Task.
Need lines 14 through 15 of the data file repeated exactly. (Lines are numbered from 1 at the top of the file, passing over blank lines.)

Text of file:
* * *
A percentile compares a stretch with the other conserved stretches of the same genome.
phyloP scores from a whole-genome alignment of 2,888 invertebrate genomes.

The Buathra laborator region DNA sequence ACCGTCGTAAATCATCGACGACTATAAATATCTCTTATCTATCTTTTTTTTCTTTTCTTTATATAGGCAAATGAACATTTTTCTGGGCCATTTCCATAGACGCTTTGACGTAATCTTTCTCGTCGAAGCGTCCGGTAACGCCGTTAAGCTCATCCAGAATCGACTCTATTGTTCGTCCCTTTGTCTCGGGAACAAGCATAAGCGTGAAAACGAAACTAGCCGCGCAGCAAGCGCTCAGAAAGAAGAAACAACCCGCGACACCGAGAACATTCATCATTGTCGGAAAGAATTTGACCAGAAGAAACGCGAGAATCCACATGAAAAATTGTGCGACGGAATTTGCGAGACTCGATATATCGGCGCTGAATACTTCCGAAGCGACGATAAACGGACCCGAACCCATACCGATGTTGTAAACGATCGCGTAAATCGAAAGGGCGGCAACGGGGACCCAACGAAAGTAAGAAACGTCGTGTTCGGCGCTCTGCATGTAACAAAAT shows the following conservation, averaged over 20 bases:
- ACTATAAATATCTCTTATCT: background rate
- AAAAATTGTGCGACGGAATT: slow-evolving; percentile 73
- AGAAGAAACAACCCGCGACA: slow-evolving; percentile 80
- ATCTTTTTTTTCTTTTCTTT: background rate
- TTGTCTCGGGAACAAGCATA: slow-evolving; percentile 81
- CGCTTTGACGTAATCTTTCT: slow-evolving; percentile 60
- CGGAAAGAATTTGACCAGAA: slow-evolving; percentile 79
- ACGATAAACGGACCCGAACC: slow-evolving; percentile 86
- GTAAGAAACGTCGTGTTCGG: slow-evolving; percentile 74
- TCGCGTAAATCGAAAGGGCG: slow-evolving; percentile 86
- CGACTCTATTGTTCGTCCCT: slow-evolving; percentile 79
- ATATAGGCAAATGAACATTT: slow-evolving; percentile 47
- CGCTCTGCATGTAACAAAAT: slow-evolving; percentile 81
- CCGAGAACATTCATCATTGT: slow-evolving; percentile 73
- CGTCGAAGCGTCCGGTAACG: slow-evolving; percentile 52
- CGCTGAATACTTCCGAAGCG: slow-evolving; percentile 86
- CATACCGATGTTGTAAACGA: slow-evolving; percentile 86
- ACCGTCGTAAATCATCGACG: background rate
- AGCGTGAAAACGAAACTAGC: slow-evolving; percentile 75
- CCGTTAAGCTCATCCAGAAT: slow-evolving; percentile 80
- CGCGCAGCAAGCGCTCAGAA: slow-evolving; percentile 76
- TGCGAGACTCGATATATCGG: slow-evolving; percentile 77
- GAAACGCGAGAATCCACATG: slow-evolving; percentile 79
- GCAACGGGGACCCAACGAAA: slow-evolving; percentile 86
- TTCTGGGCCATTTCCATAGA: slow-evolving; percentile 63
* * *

- CGACTCTATTGTTCGTCCCT: slow-evolving; percentile 79
- ATATAGGCAAATGAACATTT: slow-evolving; percentile 47